There is a problem with Social Security Numbers used for identification: the number is not necessarily unique to an individual. There are people out there who lawfully have the same social security number.
Additionally, there are number sequences not yet assigned.
Consequently, can a person use made-up social security numbers to obtain various identification documents and be operating under the presumption that the identity so created does not match another person's identity? Yes, it is possible.
From what little information is contained in the article, I have to agree with the court. Basically, the defendant was charged with the wrong crime, or perhaps a superfluous crime. He committed several counts of fraud, certainly, but, depending on how his documents were obtained, it is not certain he "knowingly" stole another person's identity, which, according to the article, is an essential element of the statutory offense of identity theft.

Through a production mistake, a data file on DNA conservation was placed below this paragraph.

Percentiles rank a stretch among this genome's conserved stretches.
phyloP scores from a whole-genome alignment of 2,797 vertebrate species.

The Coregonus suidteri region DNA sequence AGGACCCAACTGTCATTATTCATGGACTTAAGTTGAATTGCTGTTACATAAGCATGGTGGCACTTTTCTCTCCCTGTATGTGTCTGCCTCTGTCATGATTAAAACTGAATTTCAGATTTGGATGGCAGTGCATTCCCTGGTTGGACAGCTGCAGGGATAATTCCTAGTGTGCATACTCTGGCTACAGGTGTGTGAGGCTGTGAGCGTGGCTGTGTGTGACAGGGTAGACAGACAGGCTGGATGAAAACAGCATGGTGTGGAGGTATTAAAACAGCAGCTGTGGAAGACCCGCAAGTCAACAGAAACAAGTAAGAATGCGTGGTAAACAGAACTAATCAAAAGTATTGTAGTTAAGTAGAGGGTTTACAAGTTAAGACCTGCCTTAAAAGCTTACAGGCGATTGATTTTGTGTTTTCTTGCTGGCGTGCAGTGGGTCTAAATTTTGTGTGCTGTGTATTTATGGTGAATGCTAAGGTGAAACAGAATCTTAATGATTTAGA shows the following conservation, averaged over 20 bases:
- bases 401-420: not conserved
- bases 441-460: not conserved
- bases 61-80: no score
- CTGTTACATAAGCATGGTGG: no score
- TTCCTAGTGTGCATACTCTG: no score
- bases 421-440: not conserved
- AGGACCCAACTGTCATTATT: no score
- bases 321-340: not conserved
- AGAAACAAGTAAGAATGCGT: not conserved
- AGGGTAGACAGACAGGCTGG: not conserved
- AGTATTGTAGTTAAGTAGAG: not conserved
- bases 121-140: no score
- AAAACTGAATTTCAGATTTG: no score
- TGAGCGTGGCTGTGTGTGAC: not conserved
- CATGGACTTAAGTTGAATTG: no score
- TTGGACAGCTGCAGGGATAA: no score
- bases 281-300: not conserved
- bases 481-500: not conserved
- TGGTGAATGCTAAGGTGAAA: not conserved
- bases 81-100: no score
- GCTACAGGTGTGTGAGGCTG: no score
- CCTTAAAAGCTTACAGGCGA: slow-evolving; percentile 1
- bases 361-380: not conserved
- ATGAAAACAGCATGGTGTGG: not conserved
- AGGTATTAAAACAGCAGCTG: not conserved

For a conviction to be just, the defendant has to be shown to have committed the crime charged, and that means proving all the elements of the crime. If prior knowledge is an element of a crime per statutory law, then prior knowledge needs to be shown, and, absent evidence to support prior knowledge, the legally correct verdict for such a charge would be not guilty, even if the same body of evidence is sufficient to convict of other, similar charges.